This approach to same’ach b’chelko, to accept the ra with simcha just like with the tov, is divided into many aspects. First one needs great bitachon (trust) in Hashem, secondly emunah (faith), third seichel (intelligence), and fourth — histapkut (contentment).

Bitachon means to live with the reality that all of one’s success in both Olam Ha’zeh and Olam Haba are exclusively from Hashem. One will then be able to love G-d with all of one’s heart.

And one will then have emunah shleimah that his Creator is good and more merciful than the most merciful.

There is no doubt that one who accepts all of this with a leiv shaleim will have simcha in all of G-d’s judgments. Who wouldn’t have simcha if copper coins were taken from him and he received gold coins in their place?

Bitachon in Hashem will cause one to turn his heart from the matters of this world and devote himself to Torah and avodat Hashem (service of G-d).

This turning of one’s heart from the matters of this world is one of the most important concepts associated with yissurim. It is what allows us to be able to cope with yissurim in the first place, and it is also one of the greatest benefits which actually come from yissurim.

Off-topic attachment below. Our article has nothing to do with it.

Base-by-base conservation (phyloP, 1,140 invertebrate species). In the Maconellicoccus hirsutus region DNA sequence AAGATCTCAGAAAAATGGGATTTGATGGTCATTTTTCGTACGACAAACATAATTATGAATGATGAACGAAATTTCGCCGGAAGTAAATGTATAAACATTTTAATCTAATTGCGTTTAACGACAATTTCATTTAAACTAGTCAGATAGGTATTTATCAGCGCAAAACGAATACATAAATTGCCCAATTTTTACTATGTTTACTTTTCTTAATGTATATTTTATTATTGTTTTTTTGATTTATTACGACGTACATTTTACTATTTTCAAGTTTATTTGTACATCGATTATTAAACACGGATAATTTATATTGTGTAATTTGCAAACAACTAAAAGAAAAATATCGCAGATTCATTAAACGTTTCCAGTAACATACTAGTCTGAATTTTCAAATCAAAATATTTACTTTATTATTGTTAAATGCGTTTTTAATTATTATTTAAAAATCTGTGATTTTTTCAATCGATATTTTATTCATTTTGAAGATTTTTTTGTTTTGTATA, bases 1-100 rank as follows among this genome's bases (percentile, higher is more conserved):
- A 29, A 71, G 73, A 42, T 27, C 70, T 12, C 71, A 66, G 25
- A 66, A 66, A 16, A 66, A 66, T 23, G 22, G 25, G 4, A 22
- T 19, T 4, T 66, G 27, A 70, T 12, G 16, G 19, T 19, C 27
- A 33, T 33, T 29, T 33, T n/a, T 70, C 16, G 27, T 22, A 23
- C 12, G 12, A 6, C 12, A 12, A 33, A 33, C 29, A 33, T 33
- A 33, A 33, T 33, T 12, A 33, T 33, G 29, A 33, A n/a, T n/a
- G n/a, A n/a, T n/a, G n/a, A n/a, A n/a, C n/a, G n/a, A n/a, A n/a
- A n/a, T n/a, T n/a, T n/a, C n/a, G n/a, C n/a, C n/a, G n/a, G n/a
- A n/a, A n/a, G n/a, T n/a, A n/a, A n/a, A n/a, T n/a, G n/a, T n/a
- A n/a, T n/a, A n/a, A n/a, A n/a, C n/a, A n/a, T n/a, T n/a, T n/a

One must examine one’s thoughts to strengthen his heart to live with complete bitachon in Hashem.

One who believes with a leiv shaleim (complete heart), and has bitachon in G-d’s help, will always have simcha, will be able to endure anything…and will be free from all worries in the world. He will also find whatever he has to be sufficient, saying — “Whatever the Creator has decreed for me is sufficient.” See just how all-encompassing simcha is, since whoever worries about Olam Ha’zeh will have no menucha (tranquility) his entire life… [While] one who is same’ach b’chelko is rich even though he may have less, because he has simcha in Hashem.

And this middah is found in the souls of the tzadikim (righteous), who find complete pleasantness in their avodat Hashem (service of G-d)… Whoever does mitzvot with simcha receives a thousand times more s’char (benefit) than one who finds the mitzvot to be a burden.